In this case, prefix-finding continues as normal using the value of the home key as the effective Python binary location, which finds the prefix of the base installation. sys.base_prefix is set to this value, while sys.prefix is set to the directory containing pyvenv.cfg.

    (If pyvenv.cfg is not found or does not contain the home key, prefix-finding continues normally, and sys.prefix will be equal to sys.base_prefix.)

So what happens in vim?

  1. vim calls Py_SetPythonHome with a prefix as /usr before starting the embedded interpreter. This modifies the sys.prefix and thus site-packages directory to /usr and /usr/lib/python3.6/site-packages.
  2. Now python -m venv creates a pyenv.cfg file in the virtual env it creates. This changes the sys.prefix set by vim to /tmp/myenv directory and thus site-packages becomes /tmp/myenv/lib/python3.6/site-packages.

pipenv environment can’t find jedi package in this directory since it is only installed within the virtual environment.

python -m venv environment has modified the site-packages to the virtual environment directory, so it does find the jedi package and everything works great!

Lessons

  1. vim is not aware of the virtual environment. It just loads the shared library and tries to embed a python interpreter.
  2. vim always sets PYTHONHOME to /usr.
  3. python -m venv places a pyvenv.cfg at $VIRTUAL_ENV which makes python natively aware of the virtual environment; and thus the sys.prefix changes accordingly, including site-packages of the virtual environment

Thus we need not install jedi in every python project with pipenv. We can install the package system wide using pacman -S python2-jedi python-jedi.

jedi will be loaded from the /usr/lib/python3.6/site-packages/jedi location, however it will be aware of the virtualenv and accordingly show completion and refactoring for the editors (only for packages within VIRTUAL_ENV site-packages).

Appendix

How do we prove vim indeed sets PYTHONHOME?
We can do it with setting a function breakpoint in gdb and examining the input. Here’s how:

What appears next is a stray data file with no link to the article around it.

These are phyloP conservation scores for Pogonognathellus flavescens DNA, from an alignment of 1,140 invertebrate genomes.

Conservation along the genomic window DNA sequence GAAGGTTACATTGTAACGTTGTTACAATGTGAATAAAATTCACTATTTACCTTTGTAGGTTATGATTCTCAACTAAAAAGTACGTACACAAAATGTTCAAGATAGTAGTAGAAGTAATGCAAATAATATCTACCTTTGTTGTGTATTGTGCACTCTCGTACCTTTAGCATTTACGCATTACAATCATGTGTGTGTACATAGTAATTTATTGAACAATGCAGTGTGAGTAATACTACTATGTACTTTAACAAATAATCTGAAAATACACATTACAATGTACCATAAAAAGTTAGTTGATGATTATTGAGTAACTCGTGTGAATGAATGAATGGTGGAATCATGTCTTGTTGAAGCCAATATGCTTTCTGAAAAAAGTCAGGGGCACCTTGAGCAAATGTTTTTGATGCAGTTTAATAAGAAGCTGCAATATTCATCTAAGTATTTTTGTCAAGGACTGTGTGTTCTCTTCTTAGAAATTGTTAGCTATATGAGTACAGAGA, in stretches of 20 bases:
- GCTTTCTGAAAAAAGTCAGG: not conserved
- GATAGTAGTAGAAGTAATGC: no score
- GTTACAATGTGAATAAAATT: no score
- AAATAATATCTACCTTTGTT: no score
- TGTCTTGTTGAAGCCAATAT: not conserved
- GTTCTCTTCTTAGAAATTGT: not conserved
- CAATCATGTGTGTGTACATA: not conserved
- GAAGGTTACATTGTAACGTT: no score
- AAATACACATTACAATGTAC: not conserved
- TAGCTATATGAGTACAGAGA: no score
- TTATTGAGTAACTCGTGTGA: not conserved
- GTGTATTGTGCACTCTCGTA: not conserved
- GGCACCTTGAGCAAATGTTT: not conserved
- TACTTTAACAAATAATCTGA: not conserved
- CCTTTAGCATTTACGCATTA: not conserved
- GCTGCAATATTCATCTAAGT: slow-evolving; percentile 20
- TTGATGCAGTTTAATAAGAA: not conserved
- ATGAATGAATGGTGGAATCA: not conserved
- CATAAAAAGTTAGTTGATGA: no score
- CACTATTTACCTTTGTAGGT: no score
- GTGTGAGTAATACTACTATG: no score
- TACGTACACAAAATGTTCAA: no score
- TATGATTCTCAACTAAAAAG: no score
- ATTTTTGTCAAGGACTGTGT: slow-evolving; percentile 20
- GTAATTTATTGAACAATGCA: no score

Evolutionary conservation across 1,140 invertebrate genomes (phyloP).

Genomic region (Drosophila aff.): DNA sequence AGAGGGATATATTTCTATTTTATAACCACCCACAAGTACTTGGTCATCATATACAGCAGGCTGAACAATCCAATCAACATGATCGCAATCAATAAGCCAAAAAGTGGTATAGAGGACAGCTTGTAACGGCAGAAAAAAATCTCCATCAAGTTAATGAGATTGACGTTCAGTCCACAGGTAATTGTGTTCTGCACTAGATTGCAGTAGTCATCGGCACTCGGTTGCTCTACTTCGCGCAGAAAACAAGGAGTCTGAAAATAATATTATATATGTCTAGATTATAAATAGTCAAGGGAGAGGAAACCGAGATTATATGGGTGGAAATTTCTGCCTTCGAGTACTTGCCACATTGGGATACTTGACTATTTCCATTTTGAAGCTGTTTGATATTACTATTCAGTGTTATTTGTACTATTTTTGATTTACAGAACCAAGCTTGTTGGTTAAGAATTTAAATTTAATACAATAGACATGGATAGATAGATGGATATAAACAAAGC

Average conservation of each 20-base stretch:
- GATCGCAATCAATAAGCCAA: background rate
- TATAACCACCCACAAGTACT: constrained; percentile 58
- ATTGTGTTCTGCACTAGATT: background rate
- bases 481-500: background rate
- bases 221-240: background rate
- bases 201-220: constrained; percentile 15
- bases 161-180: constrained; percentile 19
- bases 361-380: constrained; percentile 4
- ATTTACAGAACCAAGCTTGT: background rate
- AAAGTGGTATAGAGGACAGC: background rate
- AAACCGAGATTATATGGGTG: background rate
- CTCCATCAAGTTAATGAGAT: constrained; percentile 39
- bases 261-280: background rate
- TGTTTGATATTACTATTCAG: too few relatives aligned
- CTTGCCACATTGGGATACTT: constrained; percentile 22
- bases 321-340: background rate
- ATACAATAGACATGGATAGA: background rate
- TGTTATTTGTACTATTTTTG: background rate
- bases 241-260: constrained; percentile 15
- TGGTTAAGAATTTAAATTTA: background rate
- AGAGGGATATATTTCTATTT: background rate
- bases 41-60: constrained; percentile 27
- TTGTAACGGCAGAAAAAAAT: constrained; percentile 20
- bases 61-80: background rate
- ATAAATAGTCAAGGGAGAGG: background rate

> gdb vim
(gdb) break Py_SetPythonHome
Function "Py_SetPythonHome" not defined.
Make breakpoint pending on future shared library load? (y or [n]) y
Breakpoint 1 (Py_SetPythonHome) pending.

(gdb) start
Temporary breakpoint 2 at 0x66ad0
Starting program: /usr/bin/vim
[Thread debugging using libthread_db enabled]
Using host libthread_db library "/usr/lib/libthread_db.so.1".

Temporary breakpoint 2, 0x00005555555baad0 in main ()

(gdb) c
Continuing.

Breakpoint 1, 0x00007fffed0a176e in Py_SetPythonHome () from /usr/lib/libpython2.7.so.1.0
#skip the python 2.7 load

(gdb) c
Continuing.
# vim starts now, input following command
:python3 import sys
Breakpoint 1, 0x00007fffe93aa44d in Py_SetPythonHome () from /usr/lib/libpython3.6m.so.1.0

# we don't have symbols, let's try to get the local arg from registers
# %rdi is used to store the first arg, %rsi second arg etc. see https://cons.mit.edu/sp17/x86-64-architecture-guide.html
# we will examine the value

(gdb) x/10s $rdi
0x5555557f5ed0: "/"
0x5555557f5ed2: ""
0x5555557f5ed3: ""
0x5555557f5ed4: "u"
0x5555557f5ed6: ""
0x5555557f5ed7: ""
0x5555557f5ed8: "s"
0x5555557f5eda: ""
0x5555557f5edb: ""
0x5555557f5edc: "r"

Point noted :)

Can I play around with the embedded interpreter?
You can create one for yourself mimicing vim in the context of this post. This gist has source code listing.

And here’s how the output looks across python -m venv and pipenv virtual environments.

The shell on left is python -m venv and on the right we have pipenv environment. Note the sys.prefix output (marked red) and the site-packages listing (marked green). python venv experiment

Hope you enjoyed this post. Namaste!